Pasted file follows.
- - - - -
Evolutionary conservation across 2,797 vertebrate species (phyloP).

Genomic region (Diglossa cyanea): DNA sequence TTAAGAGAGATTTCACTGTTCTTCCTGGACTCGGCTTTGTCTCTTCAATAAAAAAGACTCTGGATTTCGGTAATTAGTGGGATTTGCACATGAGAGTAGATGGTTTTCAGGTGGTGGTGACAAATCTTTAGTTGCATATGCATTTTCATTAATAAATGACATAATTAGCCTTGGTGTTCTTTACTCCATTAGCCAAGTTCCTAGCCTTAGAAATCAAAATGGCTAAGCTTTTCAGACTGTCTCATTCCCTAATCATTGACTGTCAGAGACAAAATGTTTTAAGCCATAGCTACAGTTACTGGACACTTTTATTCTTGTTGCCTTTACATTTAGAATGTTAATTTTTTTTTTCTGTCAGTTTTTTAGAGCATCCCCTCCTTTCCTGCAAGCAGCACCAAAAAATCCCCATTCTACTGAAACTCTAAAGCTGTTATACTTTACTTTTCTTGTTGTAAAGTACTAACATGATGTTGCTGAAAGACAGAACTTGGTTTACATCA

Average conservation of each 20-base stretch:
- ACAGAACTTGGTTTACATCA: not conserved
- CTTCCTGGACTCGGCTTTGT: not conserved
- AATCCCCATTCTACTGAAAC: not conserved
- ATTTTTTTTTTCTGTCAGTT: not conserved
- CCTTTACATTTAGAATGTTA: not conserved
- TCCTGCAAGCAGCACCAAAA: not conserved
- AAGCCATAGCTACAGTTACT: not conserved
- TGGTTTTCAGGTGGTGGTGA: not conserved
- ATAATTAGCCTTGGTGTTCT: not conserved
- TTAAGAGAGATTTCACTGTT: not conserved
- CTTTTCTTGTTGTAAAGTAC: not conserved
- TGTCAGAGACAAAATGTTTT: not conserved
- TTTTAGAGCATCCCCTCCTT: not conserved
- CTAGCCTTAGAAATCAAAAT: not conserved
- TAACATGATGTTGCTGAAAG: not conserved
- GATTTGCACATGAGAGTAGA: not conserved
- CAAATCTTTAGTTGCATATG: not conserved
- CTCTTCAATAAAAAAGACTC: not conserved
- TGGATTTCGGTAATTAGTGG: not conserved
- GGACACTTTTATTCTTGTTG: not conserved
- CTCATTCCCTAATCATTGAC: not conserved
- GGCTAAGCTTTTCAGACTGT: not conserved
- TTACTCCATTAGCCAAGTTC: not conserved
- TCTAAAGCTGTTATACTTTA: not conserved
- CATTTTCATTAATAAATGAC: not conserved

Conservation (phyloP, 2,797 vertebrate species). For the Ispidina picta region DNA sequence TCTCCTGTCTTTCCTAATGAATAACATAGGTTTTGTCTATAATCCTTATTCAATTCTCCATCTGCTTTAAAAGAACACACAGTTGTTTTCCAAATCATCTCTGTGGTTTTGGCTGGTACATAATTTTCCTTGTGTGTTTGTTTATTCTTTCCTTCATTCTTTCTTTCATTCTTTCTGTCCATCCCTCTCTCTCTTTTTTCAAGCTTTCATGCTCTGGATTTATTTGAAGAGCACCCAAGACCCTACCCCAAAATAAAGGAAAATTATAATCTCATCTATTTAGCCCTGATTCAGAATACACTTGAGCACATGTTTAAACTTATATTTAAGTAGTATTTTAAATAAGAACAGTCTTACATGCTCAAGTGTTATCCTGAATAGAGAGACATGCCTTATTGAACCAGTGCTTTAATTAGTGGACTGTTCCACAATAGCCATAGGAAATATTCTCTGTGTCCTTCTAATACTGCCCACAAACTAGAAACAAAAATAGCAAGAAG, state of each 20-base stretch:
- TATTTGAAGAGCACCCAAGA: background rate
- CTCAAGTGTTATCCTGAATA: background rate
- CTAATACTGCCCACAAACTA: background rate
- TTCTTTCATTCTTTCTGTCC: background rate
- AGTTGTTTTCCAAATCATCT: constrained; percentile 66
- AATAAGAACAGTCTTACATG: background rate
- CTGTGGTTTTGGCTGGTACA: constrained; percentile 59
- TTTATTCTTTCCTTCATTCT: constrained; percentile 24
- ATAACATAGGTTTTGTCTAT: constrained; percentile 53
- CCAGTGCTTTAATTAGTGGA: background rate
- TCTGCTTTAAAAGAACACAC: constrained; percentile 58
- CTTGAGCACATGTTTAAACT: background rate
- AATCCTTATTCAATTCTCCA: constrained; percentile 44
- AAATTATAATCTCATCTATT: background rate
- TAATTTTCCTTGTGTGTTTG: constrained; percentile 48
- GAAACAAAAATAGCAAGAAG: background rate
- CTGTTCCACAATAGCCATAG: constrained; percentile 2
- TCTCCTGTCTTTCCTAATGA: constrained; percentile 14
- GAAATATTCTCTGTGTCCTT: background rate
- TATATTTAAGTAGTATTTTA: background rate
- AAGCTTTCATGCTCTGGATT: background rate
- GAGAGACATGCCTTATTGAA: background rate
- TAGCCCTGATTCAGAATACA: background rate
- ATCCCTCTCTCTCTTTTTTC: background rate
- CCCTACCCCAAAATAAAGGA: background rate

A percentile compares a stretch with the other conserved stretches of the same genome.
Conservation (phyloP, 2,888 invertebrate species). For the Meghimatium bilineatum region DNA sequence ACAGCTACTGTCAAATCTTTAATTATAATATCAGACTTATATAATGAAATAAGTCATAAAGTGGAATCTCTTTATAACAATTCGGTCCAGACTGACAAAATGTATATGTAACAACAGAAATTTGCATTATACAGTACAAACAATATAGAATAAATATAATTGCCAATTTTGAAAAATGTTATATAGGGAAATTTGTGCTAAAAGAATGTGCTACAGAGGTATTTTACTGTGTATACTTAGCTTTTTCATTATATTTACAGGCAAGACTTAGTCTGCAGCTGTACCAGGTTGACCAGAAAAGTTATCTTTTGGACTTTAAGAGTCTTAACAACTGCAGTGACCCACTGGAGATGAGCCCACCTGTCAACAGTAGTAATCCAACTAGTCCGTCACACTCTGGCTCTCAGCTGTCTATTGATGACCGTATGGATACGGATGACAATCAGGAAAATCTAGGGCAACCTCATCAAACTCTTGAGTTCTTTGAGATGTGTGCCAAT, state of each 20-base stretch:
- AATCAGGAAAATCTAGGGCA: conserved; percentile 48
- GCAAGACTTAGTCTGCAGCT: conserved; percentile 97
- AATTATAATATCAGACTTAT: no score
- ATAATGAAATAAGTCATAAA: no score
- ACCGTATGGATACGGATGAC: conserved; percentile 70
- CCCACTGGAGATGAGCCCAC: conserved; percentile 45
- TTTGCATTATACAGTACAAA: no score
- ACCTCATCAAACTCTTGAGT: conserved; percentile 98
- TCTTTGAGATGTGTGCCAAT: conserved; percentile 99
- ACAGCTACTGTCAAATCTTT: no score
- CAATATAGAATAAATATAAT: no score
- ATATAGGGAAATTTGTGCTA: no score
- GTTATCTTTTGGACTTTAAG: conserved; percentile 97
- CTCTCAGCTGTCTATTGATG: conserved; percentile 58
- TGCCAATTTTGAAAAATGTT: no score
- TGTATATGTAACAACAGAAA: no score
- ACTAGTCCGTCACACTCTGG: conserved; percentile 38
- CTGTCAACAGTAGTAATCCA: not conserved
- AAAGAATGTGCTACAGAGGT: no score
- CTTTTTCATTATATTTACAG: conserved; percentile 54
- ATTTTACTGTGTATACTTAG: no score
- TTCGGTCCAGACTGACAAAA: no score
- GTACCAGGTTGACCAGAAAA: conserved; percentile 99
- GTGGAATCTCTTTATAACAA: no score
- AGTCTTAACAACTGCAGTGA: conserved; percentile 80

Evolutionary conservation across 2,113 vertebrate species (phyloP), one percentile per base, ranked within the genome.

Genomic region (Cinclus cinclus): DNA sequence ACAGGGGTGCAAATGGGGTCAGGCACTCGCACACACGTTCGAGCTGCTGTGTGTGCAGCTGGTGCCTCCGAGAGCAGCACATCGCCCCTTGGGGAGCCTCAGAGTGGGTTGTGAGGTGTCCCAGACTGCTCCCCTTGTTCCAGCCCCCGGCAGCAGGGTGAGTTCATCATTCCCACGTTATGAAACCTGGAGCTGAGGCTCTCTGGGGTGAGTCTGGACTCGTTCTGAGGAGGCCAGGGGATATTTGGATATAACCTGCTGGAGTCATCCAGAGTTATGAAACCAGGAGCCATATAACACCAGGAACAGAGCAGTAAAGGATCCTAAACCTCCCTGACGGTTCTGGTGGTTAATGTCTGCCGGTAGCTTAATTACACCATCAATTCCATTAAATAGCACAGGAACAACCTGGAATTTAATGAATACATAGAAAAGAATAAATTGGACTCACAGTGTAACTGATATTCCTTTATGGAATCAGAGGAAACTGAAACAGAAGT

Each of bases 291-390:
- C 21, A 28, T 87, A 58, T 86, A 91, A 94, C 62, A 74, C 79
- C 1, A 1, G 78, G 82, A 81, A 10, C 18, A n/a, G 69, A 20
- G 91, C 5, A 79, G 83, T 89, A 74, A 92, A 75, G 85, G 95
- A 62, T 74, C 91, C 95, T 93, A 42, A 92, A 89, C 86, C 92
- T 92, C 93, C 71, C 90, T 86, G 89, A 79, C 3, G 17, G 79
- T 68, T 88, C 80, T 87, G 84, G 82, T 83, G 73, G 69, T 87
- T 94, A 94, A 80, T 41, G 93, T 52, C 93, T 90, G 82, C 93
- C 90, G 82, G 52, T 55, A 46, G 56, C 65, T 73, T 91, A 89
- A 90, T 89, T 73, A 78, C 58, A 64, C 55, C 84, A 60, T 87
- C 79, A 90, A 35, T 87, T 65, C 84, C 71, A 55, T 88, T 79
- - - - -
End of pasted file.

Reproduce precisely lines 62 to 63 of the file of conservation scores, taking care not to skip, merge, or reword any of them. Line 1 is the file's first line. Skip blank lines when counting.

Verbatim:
- CCCACTGGAGATGAGCCCAC: conserved; percentile 45
- TTTGCATTATACAGTACAAA: no score